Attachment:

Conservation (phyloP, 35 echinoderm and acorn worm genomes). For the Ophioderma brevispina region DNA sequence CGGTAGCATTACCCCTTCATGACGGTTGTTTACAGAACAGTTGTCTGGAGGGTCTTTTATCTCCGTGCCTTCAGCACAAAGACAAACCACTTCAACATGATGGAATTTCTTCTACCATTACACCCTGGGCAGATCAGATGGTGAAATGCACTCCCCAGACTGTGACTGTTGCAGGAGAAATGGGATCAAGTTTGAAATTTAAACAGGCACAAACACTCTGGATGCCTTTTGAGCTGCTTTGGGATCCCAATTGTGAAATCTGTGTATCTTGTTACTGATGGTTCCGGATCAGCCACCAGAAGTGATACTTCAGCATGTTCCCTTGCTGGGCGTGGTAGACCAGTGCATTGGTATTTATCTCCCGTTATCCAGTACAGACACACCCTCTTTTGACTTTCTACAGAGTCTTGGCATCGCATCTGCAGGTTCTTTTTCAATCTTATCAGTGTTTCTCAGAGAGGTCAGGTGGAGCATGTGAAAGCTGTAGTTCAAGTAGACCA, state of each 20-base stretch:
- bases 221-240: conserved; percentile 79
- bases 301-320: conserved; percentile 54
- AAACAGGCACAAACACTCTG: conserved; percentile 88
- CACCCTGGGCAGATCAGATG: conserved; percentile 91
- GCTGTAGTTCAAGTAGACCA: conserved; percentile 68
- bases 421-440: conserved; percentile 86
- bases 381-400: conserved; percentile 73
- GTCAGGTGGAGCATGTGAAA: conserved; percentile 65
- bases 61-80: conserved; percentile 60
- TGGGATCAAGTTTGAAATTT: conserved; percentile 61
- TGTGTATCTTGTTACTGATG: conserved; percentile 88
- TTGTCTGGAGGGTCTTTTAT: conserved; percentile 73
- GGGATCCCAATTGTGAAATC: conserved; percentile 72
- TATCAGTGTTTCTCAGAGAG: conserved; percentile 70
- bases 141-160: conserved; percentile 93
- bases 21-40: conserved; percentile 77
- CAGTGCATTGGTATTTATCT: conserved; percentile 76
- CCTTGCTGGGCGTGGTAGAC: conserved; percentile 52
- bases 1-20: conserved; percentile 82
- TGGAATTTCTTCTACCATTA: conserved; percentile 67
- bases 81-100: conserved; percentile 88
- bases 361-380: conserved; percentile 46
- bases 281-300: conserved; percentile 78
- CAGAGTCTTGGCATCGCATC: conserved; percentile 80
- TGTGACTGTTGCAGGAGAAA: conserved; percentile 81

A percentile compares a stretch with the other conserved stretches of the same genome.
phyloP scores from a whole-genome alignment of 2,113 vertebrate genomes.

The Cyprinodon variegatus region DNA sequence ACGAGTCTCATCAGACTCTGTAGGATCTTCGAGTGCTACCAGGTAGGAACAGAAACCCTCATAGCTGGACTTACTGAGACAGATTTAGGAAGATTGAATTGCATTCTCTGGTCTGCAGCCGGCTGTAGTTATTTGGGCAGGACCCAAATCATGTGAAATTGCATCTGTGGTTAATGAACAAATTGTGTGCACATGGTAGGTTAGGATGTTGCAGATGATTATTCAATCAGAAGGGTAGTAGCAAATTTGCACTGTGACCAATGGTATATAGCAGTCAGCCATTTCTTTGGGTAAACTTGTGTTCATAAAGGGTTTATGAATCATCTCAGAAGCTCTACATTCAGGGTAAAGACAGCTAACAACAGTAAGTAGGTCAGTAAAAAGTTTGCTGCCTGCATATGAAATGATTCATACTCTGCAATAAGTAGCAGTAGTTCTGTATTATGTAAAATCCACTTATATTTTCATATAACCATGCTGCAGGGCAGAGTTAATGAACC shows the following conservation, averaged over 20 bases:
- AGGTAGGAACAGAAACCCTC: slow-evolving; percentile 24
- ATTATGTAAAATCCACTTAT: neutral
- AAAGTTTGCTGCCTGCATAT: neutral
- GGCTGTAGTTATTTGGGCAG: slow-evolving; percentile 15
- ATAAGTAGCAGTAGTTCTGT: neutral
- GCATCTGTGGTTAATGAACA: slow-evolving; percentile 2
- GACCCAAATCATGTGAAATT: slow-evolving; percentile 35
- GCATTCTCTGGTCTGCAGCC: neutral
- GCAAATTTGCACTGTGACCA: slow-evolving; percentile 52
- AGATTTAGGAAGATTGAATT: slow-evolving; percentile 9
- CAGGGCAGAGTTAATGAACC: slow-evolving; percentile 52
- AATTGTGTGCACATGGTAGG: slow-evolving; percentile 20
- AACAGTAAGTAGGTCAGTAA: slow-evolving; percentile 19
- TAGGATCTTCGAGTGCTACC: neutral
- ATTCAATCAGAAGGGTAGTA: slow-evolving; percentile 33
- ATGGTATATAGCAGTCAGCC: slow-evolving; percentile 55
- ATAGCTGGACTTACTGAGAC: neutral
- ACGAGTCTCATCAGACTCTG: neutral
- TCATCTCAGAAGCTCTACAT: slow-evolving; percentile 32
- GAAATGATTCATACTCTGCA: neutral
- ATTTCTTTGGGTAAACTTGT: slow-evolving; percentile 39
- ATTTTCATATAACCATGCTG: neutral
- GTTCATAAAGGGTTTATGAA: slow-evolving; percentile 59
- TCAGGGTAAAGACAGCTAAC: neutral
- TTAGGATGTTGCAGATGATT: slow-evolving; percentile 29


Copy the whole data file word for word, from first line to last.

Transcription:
Conservation (phyloP, 35 echinoderm and acorn worm genomes). For the Ophioderma brevispina region DNA sequence CGGTAGCATTACCCCTTCATGACGGTTGTTTACAGAACAGTTGTCTGGAGGGTCTTTTATCTCCGTGCCTTCAGCACAAAGACAAACCACTTCAACATGATGGAATTTCTTCTACCATTACACCCTGGGCAGATCAGATGGTGAAATGCACTCCCCAGACTGTGACTGTTGCAGGAGAAATGGGATCAAGTTTGAAATTTAAACAGGCACAAACACTCTGGATGCCTTTTGAGCTGCTTTGGGATCCCAATTGTGAAATCTGTGTATCTTGTTACTGATGGTTCCGGATCAGCCACCAGAAGTGATACTTCAGCATGTTCCCTTGCTGGGCGTGGTAGACCAGTGCATTGGTATTTATCTCCCGTTATCCAGTACAGACACACCCTCTTTTGACTTTCTACAGAGTCTTGGCATCGCATCTGCAGGTTCTTTTTCAATCTTATCAGTGTTTCTCAGAGAGGTCAGGTGGAGCATGTGAAAGCTGTAGTTCAAGTAGACCA, state of each 20-base stretch:
- bases 221-240: conserved; percentile 79
- bases 301-320: conserved; percentile 54
- AAACAGGCACAAACACTCTG: conserved; percentile 88
- CACCCTGGGCAGATCAGATG: conserved; percentile 91
- GCTGTAGTTCAAGTAGACCA: conserved; percentile 68
- bases 421-440: conserved; percentile 86
- bases 381-400: conserved; percentile 73
- GTCAGGTGGAGCATGTGAAA: conserved; percentile 65
- bases 61-80: conserved; percentile 60
- TGGGATCAAGTTTGAAATTT: conserved; percentile 61
- TGTGTATCTTGTTACTGATG: conserved; percentile 88
- TTGTCTGGAGGGTCTTTTAT: conserved; percentile 73
- GGGATCCCAATTGTGAAATC: conserved; percentile 72
- TATCAGTGTTTCTCAGAGAG: conserved; percentile 70
- bases 141-160: conserved; percentile 93
- bases 21-40: conserved; percentile 77
- CAGTGCATTGGTATTTATCT: conserved; percentile 76
- CCTTGCTGGGCGTGGTAGAC: conserved; percentile 52
- bases 1-20: conserved; percentile 82
- TGGAATTTCTTCTACCATTA: conserved; percentile 67
- bases 81-100: conserved; percentile 88
- bases 361-380: conserved; percentile 46
- bases 281-300: conserved; percentile 78
- CAGAGTCTTGGCATCGCATC: conserved; percentile 80
- TGTGACTGTTGCAGGAGAAA: conserved; percentile 81

A percentile compares a stretch with the other conserved stretches of the same genome.
phyloP scores from a whole-genome alignment of 2,113 vertebrate genomes.

The Cyprinodon variegatus region DNA sequence ACGAGTCTCATCAGACTCTGTAGGATCTTCGAGTGCTACCAGGTAGGAACAGAAACCCTCATAGCTGGACTTACTGAGACAGATTTAGGAAGATTGAATTGCATTCTCTGGTCTGCAGCCGGCTGTAGTTATTTGGGCAGGACCCAAATCATGTGAAATTGCATCTGTGGTTAATGAACAAATTGTGTGCACATGGTAGGTTAGGATGTTGCAGATGATTATTCAATCAGAAGGGTAGTAGCAAATTTGCACTGTGACCAATGGTATATAGCAGTCAGCCATTTCTTTGGGTAAACTTGTGTTCATAAAGGGTTTATGAATCATCTCAGAAGCTCTACATTCAGGGTAAAGACAGCTAACAACAGTAAGTAGGTCAGTAAAAAGTTTGCTGCCTGCATATGAAATGATTCATACTCTGCAATAAGTAGCAGTAGTTCTGTATTATGTAAAATCCACTTATATTTTCATATAACCATGCTGCAGGGCAGAGTTAATGAACC shows the following conservation, averaged over 20 bases:
- AGGTAGGAACAGAAACCCTC: slow-evolving; percentile 24
- ATTATGTAAAATCCACTTAT: neutral
- AAAGTTTGCTGCCTGCATAT: neutral
- GGCTGTAGTTATTTGGGCAG: slow-evolving; percentile 15
- ATAAGTAGCAGTAGTTCTGT: neutral
- GCATCTGTGGTTAATGAACA: slow-evolving; percentile 2
- GACCCAAATCATGTGAAATT: slow-evolving; percentile 35
- GCATTCTCTGGTCTGCAGCC: neutral
- GCAAATTTGCACTGTGACCA: slow-evolving; percentile 52
- AGATTTAGGAAGATTGAATT: slow-evolving; percentile 9
- CAGGGCAGAGTTAATGAACC: slow-evolving; percentile 52
- AATTGTGTGCACATGGTAGG: slow-evolving; percentile 20
- AACAGTAAGTAGGTCAGTAA: slow-evolving; percentile 19
- TAGGATCTTCGAGTGCTACC: neutral
- ATTCAATCAGAAGGGTAGTA: slow-evolving; percentile 33
- ATGGTATATAGCAGTCAGCC: slow-evolving; percentile 55
- ATAGCTGGACTTACTGAGAC: neutral
- ACGAGTCTCATCAGACTCTG: neutral
- TCATCTCAGAAGCTCTACAT: slow-evolving; percentile 32
- GAAATGATTCATACTCTGCA: neutral
- ATTTCTTTGGGTAAACTTGT: slow-evolving; percentile 39
- ATTTTCATATAACCATGCTG: neutral
- GTTCATAAAGGGTTTATGAA: slow-evolving; percentile 59
- TCAGGGTAAAGACAGCTAAC: neutral
- TTAGGATGTTGCAGATGATT: slow-evolving; percentile 29